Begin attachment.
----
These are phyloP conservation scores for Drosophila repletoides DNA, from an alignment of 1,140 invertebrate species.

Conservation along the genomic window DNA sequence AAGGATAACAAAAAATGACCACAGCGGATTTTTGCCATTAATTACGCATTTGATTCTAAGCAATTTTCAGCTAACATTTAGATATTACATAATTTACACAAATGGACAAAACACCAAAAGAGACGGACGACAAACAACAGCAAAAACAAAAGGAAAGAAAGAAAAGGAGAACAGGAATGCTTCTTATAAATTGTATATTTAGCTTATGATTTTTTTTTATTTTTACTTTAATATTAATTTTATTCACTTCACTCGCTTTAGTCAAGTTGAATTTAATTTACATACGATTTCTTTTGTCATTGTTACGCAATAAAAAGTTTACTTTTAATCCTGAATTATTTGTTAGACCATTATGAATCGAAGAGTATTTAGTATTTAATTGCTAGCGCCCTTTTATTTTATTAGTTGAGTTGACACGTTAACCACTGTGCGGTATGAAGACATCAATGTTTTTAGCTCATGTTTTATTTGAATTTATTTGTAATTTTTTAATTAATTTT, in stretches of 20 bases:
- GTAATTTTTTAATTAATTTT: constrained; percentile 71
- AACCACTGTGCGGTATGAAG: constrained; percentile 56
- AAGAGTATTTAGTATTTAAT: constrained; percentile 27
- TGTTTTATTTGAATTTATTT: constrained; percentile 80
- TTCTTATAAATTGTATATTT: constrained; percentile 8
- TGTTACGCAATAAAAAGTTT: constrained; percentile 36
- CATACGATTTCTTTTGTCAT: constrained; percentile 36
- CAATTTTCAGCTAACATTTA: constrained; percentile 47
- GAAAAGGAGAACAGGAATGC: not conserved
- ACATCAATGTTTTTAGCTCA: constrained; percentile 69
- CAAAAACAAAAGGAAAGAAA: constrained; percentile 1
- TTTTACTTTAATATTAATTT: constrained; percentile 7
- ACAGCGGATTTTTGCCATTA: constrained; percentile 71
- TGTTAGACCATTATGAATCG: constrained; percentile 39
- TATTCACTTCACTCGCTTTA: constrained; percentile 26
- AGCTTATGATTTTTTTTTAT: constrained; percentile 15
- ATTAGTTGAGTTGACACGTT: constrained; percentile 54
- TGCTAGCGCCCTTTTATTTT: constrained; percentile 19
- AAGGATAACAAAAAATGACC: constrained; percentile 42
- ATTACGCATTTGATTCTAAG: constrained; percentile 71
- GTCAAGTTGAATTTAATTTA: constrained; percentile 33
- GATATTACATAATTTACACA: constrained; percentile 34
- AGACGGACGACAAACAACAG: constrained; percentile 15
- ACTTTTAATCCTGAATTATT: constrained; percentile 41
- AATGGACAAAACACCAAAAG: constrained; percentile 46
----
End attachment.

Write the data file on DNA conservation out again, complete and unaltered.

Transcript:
These are phyloP conservation scores for Drosophila repletoides DNA, from an alignment of 1,140 invertebrate species.

Conservation along the genomic window DNA sequence AAGGATAACAAAAAATGACCACAGCGGATTTTTGCCATTAATTACGCATTTGATTCTAAGCAATTTTCAGCTAACATTTAGATATTACATAATTTACACAAATGGACAAAACACCAAAAGAGACGGACGACAAACAACAGCAAAAACAAAAGGAAAGAAAGAAAAGGAGAACAGGAATGCTTCTTATAAATTGTATATTTAGCTTATGATTTTTTTTTATTTTTACTTTAATATTAATTTTATTCACTTCACTCGCTTTAGTCAAGTTGAATTTAATTTACATACGATTTCTTTTGTCATTGTTACGCAATAAAAAGTTTACTTTTAATCCTGAATTATTTGTTAGACCATTATGAATCGAAGAGTATTTAGTATTTAATTGCTAGCGCCCTTTTATTTTATTAGTTGAGTTGACACGTTAACCACTGTGCGGTATGAAGACATCAATGTTTTTAGCTCATGTTTTATTTGAATTTATTTGTAATTTTTTAATTAATTTT, in stretches of 20 bases:
- GTAATTTTTTAATTAATTTT: constrained; percentile 71
- AACCACTGTGCGGTATGAAG: constrained; percentile 56
- AAGAGTATTTAGTATTTAAT: constrained; percentile 27
- TGTTTTATTTGAATTTATTT: constrained; percentile 80
- TTCTTATAAATTGTATATTT: constrained; percentile 8
- TGTTACGCAATAAAAAGTTT: constrained; percentile 36
- CATACGATTTCTTTTGTCAT: constrained; percentile 36
- CAATTTTCAGCTAACATTTA: constrained; percentile 47
- GAAAAGGAGAACAGGAATGC: not conserved
- ACATCAATGTTTTTAGCTCA: constrained; percentile 69
- CAAAAACAAAAGGAAAGAAA: constrained; percentile 1
- TTTTACTTTAATATTAATTT: constrained; percentile 7
- ACAGCGGATTTTTGCCATTA: constrained; percentile 71
- TGTTAGACCATTATGAATCG: constrained; percentile 39
- TATTCACTTCACTCGCTTTA: constrained; percentile 26
- AGCTTATGATTTTTTTTTAT: constrained; percentile 15
- ATTAGTTGAGTTGACACGTT: constrained; percentile 54
- TGCTAGCGCCCTTTTATTTT: constrained; percentile 19
- AAGGATAACAAAAAATGACC: constrained; percentile 42
- ATTACGCATTTGATTCTAAG: constrained; percentile 71
- GTCAAGTTGAATTTAATTTA: constrained; percentile 33
- GATATTACATAATTTACACA: constrained; percentile 34
- AGACGGACGACAAACAACAG: constrained; percentile 15
- ACTTTTAATCCTGAATTATT: constrained; percentile 41
- AATGGACAAAACACCAAAAG: constrained; percentile 46